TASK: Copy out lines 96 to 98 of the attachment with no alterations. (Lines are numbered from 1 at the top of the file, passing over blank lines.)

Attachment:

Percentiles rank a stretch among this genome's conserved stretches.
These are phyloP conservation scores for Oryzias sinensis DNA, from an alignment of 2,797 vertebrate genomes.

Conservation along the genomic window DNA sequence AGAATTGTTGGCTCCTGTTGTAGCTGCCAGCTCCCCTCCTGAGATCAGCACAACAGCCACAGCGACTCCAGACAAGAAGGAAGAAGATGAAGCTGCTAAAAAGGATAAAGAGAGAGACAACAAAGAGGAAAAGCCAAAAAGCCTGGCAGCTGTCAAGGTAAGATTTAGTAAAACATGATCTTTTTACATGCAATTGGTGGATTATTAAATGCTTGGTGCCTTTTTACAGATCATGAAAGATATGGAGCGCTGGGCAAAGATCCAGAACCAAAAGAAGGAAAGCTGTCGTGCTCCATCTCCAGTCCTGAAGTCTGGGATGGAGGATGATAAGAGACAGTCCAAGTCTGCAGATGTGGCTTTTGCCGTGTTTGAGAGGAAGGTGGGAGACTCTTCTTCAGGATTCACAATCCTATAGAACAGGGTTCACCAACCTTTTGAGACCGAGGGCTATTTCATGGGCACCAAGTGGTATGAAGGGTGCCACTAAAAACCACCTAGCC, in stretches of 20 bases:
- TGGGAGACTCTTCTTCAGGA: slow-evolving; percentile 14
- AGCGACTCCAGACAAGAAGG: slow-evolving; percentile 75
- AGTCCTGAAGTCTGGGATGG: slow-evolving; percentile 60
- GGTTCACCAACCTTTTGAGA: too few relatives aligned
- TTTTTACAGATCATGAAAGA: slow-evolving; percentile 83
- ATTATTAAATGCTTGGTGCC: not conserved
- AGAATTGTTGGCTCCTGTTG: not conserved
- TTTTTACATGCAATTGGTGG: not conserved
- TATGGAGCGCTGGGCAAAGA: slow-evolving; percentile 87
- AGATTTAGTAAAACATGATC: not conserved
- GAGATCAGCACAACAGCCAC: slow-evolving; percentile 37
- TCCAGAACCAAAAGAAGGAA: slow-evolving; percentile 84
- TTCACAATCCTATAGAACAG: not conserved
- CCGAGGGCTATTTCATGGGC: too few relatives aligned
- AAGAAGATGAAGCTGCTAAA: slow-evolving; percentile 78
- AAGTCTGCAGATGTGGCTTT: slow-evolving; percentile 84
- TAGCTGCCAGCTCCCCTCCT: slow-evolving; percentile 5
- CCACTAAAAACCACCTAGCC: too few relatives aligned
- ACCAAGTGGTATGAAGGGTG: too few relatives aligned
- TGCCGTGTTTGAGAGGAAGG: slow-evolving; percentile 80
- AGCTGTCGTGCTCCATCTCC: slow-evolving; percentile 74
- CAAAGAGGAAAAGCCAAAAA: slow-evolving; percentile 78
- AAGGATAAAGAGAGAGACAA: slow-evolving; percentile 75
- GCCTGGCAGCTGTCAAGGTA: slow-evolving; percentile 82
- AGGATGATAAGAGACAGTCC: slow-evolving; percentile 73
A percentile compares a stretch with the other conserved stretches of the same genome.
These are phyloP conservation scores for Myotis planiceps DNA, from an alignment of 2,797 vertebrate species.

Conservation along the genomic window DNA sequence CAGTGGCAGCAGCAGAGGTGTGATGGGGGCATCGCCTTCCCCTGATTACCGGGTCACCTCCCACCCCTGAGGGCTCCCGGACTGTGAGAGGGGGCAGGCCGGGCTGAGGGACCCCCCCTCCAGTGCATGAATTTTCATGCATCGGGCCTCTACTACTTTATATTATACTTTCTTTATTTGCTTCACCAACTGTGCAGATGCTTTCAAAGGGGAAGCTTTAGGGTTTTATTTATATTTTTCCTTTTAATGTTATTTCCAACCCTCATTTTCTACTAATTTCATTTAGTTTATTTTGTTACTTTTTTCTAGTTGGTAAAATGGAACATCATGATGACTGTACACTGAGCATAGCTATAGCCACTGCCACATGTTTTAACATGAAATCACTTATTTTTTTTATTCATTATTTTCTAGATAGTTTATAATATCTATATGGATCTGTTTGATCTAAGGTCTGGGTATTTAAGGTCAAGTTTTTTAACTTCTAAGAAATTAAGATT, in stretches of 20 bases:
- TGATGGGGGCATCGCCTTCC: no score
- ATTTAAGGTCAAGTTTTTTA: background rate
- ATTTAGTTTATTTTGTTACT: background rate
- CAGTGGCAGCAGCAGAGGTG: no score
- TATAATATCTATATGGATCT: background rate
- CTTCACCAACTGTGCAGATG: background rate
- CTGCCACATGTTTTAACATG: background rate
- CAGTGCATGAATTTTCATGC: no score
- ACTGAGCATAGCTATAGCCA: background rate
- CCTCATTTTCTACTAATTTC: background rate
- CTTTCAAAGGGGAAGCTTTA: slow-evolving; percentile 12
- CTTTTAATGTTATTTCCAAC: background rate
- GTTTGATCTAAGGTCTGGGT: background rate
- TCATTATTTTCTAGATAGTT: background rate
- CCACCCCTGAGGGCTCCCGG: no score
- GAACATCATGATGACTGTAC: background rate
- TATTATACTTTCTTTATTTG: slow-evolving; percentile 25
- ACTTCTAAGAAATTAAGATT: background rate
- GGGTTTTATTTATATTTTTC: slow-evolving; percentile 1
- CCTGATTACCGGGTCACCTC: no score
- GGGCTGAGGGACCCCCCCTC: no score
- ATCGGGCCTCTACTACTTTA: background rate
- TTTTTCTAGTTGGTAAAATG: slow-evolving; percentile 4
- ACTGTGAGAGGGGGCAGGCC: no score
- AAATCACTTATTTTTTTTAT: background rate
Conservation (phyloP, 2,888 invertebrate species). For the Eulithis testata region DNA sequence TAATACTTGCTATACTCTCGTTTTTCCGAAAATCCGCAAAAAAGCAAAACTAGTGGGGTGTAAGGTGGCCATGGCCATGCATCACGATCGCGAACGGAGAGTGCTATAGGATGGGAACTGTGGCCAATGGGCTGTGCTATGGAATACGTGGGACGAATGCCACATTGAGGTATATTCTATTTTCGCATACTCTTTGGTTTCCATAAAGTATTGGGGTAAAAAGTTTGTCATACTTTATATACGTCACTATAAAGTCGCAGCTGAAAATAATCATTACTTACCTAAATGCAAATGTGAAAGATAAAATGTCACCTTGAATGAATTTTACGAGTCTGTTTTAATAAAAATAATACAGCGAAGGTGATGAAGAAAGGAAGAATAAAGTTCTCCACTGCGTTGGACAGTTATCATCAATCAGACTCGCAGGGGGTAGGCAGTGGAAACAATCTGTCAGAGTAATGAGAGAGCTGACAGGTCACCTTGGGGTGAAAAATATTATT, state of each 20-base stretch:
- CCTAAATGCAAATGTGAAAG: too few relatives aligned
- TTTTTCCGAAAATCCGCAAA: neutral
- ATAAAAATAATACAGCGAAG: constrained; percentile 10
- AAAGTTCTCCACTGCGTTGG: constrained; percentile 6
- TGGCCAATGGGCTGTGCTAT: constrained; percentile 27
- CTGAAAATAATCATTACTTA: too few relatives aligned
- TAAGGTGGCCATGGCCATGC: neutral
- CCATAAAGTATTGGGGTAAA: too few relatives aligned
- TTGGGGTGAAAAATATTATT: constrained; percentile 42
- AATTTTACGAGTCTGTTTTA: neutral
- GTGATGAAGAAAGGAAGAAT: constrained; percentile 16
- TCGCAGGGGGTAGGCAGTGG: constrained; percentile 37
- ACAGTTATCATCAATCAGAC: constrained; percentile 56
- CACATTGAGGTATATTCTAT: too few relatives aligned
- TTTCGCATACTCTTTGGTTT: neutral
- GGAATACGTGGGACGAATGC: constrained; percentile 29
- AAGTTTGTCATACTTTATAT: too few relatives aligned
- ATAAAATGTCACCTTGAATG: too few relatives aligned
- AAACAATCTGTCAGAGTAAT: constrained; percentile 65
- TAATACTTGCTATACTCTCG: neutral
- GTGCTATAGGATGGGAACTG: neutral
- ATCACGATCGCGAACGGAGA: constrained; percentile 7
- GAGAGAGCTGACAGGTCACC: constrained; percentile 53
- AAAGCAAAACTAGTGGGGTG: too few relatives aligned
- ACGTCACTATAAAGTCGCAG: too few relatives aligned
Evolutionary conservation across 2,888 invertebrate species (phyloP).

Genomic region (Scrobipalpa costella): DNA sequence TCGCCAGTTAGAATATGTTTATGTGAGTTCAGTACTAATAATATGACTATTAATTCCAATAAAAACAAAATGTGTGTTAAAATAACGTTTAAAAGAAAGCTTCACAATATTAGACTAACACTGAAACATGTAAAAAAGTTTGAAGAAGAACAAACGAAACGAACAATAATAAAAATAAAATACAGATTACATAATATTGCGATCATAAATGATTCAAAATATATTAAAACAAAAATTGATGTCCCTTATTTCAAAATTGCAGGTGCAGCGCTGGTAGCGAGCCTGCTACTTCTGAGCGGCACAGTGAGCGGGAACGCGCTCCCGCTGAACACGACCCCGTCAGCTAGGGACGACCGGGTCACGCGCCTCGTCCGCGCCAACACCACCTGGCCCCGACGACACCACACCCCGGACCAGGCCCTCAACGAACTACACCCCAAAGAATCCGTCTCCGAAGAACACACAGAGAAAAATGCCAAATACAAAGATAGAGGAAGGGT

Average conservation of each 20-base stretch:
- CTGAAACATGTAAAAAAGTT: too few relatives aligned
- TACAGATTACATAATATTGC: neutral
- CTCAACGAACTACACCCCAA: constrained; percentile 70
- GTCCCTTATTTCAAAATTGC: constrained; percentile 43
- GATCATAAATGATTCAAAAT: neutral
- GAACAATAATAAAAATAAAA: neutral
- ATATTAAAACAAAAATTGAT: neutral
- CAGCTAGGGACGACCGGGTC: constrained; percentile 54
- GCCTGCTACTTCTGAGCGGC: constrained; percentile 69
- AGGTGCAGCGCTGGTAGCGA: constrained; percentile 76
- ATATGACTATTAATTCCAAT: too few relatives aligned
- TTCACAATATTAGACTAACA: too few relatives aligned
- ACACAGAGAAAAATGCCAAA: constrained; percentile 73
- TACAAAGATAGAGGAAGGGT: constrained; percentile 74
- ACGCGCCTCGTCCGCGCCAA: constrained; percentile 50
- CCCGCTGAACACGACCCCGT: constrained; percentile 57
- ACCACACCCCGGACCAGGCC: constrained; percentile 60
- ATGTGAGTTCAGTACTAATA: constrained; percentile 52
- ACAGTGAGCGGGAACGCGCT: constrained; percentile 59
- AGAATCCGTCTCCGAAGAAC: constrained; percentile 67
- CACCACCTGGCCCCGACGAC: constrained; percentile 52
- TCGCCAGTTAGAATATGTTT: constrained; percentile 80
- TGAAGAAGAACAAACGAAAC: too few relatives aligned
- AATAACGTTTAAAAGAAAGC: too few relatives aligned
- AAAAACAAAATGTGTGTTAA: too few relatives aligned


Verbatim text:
- ATATGACTATTAATTCCAAT: too few relatives aligned
- TTCACAATATTAGACTAACA: too few relatives aligned
- ACACAGAGAAAAATGCCAAA: constrained; percentile 73